Your Heart: Don’t Screw Around with Lyme Disease

Posted October 7, 2013.

Four deaths have been reported in medical journals from a heart condition associated with Lyme disease called Lyme carditis. The condition is being investigated in the death of a 17-year-old Poughkeepsie High School honor student who died Aug. 5; evidence of Lyme disease was found in his blood, organs and heart.

The cases, drawn from references provided by the U.S. Centers for Disease Control and Prevention, include:

• A 37-year old man who died in 2008 the day after visiting a doctor. The man reported a month-long series of fevers, rash and other symptoms. According to a report published in the journal Cardiovascular Pathology, he had an irregular heartbeat and tested positive for Lyme disease the day before he died. An autopsy found that he also suffered from heart inflammation.

• A patient who died from cardiac arrest caused by Lyme myocarditis or heart inflammation. The patient, described in a 1993 report in the Journal of Neurology, was among patients with Lyme myositis, or muscle inflammation, between the ages of 37 and 70. They came down with symptoms, including muscle pain, tenderness, swelling and weakness.

• A 31 year-old male farm worker in Great Britain — the only geographical reference in the four articles — who tested positive for Lyme disease on his first screening. An autopsy found the man suffered from an enlarged heart and an irregular heart beat; he had no telltale Lyme disease rash before becoming ill, according to a 1990 article in the Postgraduate Medical Journal. The article recommended that doctors “be especially vigilant with young patients from rural areas presenting with heart block,” a disturbance of the heart’s rhythm.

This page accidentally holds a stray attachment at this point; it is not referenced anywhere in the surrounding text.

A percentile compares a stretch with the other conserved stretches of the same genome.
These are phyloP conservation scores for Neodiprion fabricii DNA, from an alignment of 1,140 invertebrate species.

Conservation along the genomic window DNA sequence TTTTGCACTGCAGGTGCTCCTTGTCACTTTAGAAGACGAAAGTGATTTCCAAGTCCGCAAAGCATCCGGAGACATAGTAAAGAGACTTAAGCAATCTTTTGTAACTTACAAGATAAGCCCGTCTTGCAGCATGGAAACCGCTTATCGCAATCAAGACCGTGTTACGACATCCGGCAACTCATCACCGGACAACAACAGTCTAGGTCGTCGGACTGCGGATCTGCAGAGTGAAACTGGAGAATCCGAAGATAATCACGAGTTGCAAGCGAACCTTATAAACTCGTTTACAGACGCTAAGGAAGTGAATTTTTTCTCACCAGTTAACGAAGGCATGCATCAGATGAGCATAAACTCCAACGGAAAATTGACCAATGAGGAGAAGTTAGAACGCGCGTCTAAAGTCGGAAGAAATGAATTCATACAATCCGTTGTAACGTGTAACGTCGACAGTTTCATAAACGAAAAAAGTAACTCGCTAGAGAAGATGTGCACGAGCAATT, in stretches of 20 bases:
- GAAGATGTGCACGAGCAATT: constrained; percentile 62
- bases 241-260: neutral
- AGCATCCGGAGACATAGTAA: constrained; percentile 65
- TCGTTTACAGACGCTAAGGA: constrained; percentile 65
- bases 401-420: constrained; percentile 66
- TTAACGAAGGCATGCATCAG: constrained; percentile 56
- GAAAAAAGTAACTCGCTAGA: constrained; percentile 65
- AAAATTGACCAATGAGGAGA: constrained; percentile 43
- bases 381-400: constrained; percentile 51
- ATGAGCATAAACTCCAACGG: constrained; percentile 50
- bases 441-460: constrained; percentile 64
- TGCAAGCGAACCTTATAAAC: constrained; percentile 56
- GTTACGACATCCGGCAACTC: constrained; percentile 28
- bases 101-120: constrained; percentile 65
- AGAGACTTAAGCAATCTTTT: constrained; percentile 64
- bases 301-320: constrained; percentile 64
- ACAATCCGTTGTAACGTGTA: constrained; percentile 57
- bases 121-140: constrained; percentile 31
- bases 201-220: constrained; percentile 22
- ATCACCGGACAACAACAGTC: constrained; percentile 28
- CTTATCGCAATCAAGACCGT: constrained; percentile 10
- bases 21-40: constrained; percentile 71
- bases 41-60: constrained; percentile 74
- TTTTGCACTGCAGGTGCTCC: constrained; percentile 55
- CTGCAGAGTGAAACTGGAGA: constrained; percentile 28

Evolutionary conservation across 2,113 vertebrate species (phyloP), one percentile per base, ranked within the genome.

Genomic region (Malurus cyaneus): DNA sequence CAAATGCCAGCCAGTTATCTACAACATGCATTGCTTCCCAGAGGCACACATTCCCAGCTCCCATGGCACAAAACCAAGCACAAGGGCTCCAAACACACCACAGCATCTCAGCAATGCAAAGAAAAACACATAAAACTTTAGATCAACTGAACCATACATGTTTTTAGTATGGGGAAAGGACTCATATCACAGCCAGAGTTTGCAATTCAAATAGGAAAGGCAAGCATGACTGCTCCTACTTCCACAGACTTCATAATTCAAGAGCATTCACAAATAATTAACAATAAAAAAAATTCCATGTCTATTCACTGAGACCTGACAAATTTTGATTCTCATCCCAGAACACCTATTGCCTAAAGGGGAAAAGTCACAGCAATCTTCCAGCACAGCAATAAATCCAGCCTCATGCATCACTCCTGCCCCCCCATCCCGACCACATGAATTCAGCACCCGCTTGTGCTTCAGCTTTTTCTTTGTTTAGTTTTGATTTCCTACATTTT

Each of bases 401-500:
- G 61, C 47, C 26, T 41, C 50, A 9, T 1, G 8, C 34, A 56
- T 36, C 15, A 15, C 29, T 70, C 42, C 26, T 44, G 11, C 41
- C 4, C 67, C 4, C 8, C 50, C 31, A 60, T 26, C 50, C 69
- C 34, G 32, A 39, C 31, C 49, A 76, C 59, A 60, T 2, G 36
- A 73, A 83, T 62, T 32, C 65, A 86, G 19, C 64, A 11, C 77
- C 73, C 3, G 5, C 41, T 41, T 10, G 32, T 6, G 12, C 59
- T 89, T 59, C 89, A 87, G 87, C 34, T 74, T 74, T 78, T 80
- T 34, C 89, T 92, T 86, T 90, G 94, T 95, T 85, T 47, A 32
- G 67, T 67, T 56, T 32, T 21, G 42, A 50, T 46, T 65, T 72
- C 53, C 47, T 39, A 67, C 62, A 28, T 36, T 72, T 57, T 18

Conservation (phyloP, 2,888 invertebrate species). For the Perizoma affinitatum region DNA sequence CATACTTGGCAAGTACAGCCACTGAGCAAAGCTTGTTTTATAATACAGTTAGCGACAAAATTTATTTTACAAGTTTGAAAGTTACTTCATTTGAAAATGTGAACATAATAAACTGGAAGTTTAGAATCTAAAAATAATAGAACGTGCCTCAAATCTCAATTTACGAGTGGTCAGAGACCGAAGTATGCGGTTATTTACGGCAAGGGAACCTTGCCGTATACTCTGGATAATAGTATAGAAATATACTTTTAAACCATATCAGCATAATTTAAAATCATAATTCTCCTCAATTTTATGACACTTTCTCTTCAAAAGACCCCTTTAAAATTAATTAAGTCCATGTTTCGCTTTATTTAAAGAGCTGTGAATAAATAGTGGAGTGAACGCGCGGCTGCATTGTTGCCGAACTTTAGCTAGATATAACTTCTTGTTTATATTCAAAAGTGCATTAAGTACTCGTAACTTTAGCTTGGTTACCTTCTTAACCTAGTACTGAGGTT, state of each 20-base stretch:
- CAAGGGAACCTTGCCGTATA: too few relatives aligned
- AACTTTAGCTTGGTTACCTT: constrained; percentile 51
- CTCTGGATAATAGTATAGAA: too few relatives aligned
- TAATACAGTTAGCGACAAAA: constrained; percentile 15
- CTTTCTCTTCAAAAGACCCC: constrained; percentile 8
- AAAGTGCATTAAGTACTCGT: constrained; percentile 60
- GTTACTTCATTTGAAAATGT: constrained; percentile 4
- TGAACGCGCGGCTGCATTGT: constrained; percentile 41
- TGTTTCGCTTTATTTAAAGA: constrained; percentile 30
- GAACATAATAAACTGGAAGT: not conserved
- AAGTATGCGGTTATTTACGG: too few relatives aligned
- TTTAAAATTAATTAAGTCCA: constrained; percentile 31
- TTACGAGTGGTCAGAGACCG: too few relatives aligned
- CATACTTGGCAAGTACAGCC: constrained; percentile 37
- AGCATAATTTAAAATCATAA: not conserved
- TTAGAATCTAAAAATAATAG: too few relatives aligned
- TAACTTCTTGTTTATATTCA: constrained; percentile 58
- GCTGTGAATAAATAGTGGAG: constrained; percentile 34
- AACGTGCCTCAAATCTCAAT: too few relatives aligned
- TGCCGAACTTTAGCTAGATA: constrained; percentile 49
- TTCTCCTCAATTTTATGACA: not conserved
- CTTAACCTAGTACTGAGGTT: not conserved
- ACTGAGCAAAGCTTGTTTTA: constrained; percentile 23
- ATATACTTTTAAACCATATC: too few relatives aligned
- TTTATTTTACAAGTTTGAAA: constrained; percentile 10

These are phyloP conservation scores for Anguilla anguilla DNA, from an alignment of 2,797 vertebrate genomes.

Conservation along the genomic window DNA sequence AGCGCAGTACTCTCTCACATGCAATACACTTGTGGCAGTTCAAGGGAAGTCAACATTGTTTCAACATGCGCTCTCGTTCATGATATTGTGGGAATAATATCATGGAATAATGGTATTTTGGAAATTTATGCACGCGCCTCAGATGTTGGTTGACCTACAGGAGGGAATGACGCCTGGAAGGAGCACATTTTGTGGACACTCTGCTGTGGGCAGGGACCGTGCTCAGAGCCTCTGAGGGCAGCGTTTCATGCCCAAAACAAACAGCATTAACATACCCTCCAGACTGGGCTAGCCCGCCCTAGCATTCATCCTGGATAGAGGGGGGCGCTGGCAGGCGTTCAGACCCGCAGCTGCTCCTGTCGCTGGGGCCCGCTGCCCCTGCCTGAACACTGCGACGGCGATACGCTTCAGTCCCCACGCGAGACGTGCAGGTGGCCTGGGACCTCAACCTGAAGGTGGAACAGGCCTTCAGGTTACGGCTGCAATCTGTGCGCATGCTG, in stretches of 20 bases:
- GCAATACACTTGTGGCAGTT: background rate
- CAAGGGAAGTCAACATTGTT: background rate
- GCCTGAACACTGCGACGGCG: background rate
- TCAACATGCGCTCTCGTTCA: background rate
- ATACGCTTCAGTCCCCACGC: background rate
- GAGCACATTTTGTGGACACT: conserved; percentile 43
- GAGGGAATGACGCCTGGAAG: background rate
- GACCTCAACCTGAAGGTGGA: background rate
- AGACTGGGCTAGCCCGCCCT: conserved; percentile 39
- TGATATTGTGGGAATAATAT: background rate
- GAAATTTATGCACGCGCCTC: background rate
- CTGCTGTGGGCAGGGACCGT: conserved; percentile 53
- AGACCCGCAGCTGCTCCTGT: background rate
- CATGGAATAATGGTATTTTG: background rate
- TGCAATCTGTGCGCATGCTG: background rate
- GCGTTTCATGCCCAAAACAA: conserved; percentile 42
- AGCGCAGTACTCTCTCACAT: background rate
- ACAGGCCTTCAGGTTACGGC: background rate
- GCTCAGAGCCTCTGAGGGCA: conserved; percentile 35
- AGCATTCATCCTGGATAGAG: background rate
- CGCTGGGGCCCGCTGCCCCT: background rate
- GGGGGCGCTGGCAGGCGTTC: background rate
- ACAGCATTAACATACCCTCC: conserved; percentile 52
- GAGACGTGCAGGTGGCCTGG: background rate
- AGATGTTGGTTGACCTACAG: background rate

• A 66-year old man who died of “cardiac involvement of Lyme disease.” According to a 1985 report published in the Annals of Internal Medicine, he died 18 hours after being taken to the hospital with chills, muscle pain and other symptoms. Lyme spirochetes were found in the victim’s heart tissue and an autopsy found that he had an inflamed heart.

Carditis occurs in 4 to 10 percent of cases of Lyme disease and usually begins three to six weeks after the initial illness, according a 2012 report published in the journal Clinical Medicine and Diagnostics.

So many people are “opposed” to antibiotic use for Lyme disease.  Of course you should consult with your LLMD (Lyme literate medical doctor) but I think it is foolish to think that Lyme will go away on its own, or go away without a strong treatment protocol. I had the cardiac issues described above, but after a year of intensive treatment, my heart is a high functioning machine in beast mode  as I run races, fight in martial arts classes, surf, kayak and more!  It is so important to get treatment for Lyme disease!  Ask your very qualified, experienced LLMD how to treat it effectively, and if I were you, ( and I was you, with Lyme disease)  I wouldn’t rule out using antibiotics.  You need to mount a strong attack.  If you are careful about your probiotics, your body will be fine.

Cardiac Issues and Lyme Disease

Address the Cardiac Issues and Lyme Disease

 

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